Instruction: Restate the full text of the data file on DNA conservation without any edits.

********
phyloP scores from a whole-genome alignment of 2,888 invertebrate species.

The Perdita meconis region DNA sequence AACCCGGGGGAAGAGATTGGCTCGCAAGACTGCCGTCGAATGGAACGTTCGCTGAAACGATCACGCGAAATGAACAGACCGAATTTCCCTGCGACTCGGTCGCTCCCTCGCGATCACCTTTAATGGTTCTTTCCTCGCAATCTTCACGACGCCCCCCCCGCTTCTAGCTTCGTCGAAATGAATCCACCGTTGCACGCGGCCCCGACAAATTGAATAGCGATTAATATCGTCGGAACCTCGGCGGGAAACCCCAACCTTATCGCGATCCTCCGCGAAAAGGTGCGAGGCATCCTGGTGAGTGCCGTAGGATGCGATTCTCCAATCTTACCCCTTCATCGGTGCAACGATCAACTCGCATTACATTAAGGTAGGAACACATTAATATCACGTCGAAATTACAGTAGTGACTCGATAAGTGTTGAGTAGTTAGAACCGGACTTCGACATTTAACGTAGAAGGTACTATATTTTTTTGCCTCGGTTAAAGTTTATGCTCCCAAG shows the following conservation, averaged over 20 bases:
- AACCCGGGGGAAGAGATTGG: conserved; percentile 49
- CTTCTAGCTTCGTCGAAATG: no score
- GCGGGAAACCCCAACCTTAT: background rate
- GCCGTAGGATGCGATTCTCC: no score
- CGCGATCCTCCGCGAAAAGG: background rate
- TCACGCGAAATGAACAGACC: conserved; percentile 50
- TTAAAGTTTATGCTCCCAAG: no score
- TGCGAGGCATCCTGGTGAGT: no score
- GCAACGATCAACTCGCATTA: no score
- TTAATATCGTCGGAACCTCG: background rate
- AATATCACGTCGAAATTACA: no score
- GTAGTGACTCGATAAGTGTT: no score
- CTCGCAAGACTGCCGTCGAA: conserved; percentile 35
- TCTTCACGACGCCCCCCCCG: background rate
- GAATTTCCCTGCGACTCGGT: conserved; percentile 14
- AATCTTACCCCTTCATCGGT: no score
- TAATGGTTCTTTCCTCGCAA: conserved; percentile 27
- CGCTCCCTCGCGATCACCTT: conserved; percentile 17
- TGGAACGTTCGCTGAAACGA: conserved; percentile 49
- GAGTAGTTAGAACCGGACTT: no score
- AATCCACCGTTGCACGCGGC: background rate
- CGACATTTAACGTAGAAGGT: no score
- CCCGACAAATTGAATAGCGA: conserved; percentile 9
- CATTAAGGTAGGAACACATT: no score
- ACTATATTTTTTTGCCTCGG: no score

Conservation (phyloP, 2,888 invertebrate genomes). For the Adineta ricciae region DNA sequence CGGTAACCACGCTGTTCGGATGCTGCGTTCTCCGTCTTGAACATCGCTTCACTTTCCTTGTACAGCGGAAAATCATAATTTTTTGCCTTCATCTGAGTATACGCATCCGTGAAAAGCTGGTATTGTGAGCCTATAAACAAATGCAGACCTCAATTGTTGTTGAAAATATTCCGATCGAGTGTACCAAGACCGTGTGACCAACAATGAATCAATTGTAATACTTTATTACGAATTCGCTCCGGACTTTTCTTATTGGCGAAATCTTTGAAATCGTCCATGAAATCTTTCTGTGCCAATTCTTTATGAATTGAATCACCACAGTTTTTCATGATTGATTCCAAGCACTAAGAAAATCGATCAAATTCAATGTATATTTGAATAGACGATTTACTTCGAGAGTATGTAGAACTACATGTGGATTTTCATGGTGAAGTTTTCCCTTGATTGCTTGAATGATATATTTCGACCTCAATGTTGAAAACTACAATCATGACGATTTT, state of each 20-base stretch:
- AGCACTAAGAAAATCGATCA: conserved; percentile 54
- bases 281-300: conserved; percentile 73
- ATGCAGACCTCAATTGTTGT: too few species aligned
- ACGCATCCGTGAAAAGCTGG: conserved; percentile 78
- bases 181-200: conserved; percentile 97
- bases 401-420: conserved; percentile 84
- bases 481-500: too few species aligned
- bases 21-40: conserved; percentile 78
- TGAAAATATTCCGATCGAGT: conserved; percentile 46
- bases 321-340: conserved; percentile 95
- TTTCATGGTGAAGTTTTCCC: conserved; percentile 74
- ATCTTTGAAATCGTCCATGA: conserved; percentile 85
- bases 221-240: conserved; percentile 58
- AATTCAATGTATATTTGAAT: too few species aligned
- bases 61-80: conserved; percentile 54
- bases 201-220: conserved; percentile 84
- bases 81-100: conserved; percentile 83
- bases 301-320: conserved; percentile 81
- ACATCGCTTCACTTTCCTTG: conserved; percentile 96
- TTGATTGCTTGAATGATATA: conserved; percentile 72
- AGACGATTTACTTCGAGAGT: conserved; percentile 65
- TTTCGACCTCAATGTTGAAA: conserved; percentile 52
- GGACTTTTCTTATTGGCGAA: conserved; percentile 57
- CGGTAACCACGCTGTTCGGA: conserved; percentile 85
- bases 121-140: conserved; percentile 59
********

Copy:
phyloP scores from a whole-genome alignment of 2,888 invertebrate species.

The Perdita meconis region DNA sequence AACCCGGGGGAAGAGATTGGCTCGCAAGACTGCCGTCGAATGGAACGTTCGCTGAAACGATCACGCGAAATGAACAGACCGAATTTCCCTGCGACTCGGTCGCTCCCTCGCGATCACCTTTAATGGTTCTTTCCTCGCAATCTTCACGACGCCCCCCCCGCTTCTAGCTTCGTCGAAATGAATCCACCGTTGCACGCGGCCCCGACAAATTGAATAGCGATTAATATCGTCGGAACCTCGGCGGGAAACCCCAACCTTATCGCGATCCTCCGCGAAAAGGTGCGAGGCATCCTGGTGAGTGCCGTAGGATGCGATTCTCCAATCTTACCCCTTCATCGGTGCAACGATCAACTCGCATTACATTAAGGTAGGAACACATTAATATCACGTCGAAATTACAGTAGTGACTCGATAAGTGTTGAGTAGTTAGAACCGGACTTCGACATTTAACGTAGAAGGTACTATATTTTTTTGCCTCGGTTAAAGTTTATGCTCCCAAG shows the following conservation, averaged over 20 bases:
- AACCCGGGGGAAGAGATTGG: conserved; percentile 49
- CTTCTAGCTTCGTCGAAATG: no score
- GCGGGAAACCCCAACCTTAT: background rate
- GCCGTAGGATGCGATTCTCC: no score
- CGCGATCCTCCGCGAAAAGG: background rate
- TCACGCGAAATGAACAGACC: conserved; percentile 50
- TTAAAGTTTATGCTCCCAAG: no score
- TGCGAGGCATCCTGGTGAGT: no score
- GCAACGATCAACTCGCATTA: no score
- TTAATATCGTCGGAACCTCG: background rate
- AATATCACGTCGAAATTACA: no score
- GTAGTGACTCGATAAGTGTT: no score
- CTCGCAAGACTGCCGTCGAA: conserved; percentile 35
- TCTTCACGACGCCCCCCCCG: background rate
- GAATTTCCCTGCGACTCGGT: conserved; percentile 14
- AATCTTACCCCTTCATCGGT: no score
- TAATGGTTCTTTCCTCGCAA: conserved; percentile 27
- CGCTCCCTCGCGATCACCTT: conserved; percentile 17
- TGGAACGTTCGCTGAAACGA: conserved; percentile 49
- GAGTAGTTAGAACCGGACTT: no score
- AATCCACCGTTGCACGCGGC: background rate
- CGACATTTAACGTAGAAGGT: no score
- CCCGACAAATTGAATAGCGA: conserved; percentile 9
- CATTAAGGTAGGAACACATT: no score
- ACTATATTTTTTTGCCTCGG: no score

Conservation (phyloP, 2,888 invertebrate genomes). For the Adineta ricciae region DNA sequence CGGTAACCACGCTGTTCGGATGCTGCGTTCTCCGTCTTGAACATCGCTTCACTTTCCTTGTACAGCGGAAAATCATAATTTTTTGCCTTCATCTGAGTATACGCATCCGTGAAAAGCTGGTATTGTGAGCCTATAAACAAATGCAGACCTCAATTGTTGTTGAAAATATTCCGATCGAGTGTACCAAGACCGTGTGACCAACAATGAATCAATTGTAATACTTTATTACGAATTCGCTCCGGACTTTTCTTATTGGCGAAATCTTTGAAATCGTCCATGAAATCTTTCTGTGCCAATTCTTTATGAATTGAATCACCACAGTTTTTCATGATTGATTCCAAGCACTAAGAAAATCGATCAAATTCAATGTATATTTGAATAGACGATTTACTTCGAGAGTATGTAGAACTACATGTGGATTTTCATGGTGAAGTTTTCCCTTGATTGCTTGAATGATATATTTCGACCTCAATGTTGAAAACTACAATCATGACGATTTT, state of each 20-base stretch:
- AGCACTAAGAAAATCGATCA: conserved; percentile 54
- bases 281-300: conserved; percentile 73
- ATGCAGACCTCAATTGTTGT: too few species aligned
- ACGCATCCGTGAAAAGCTGG: conserved; percentile 78
- bases 181-200: conserved; percentile 97
- bases 401-420: conserved; percentile 84
- bases 481-500: too few species aligned
- bases 21-40: conserved; percentile 78
- TGAAAATATTCCGATCGAGT: conserved; percentile 46
- bases 321-340: conserved; percentile 95
- TTTCATGGTGAAGTTTTCCC: conserved; percentile 74
- ATCTTTGAAATCGTCCATGA: conserved; percentile 85
- bases 221-240: conserved; percentile 58
- AATTCAATGTATATTTGAAT: too few species aligned
- bases 61-80: conserved; percentile 54
- bases 201-220: conserved; percentile 84
- bases 81-100: conserved; percentile 83
- bases 301-320: conserved; percentile 81
- ACATCGCTTCACTTTCCTTG: conserved; percentile 96
- TTGATTGCTTGAATGATATA: conserved; percentile 72
- AGACGATTTACTTCGAGAGT: conserved; percentile 65
- TTTCGACCTCAATGTTGAAA: conserved; percentile 52
- GGACTTTTCTTATTGGCGAA: conserved; percentile 57
- CGGTAACCACGCTGTTCGGA: conserved; percentile 85
- bases 121-140: conserved; percentile 59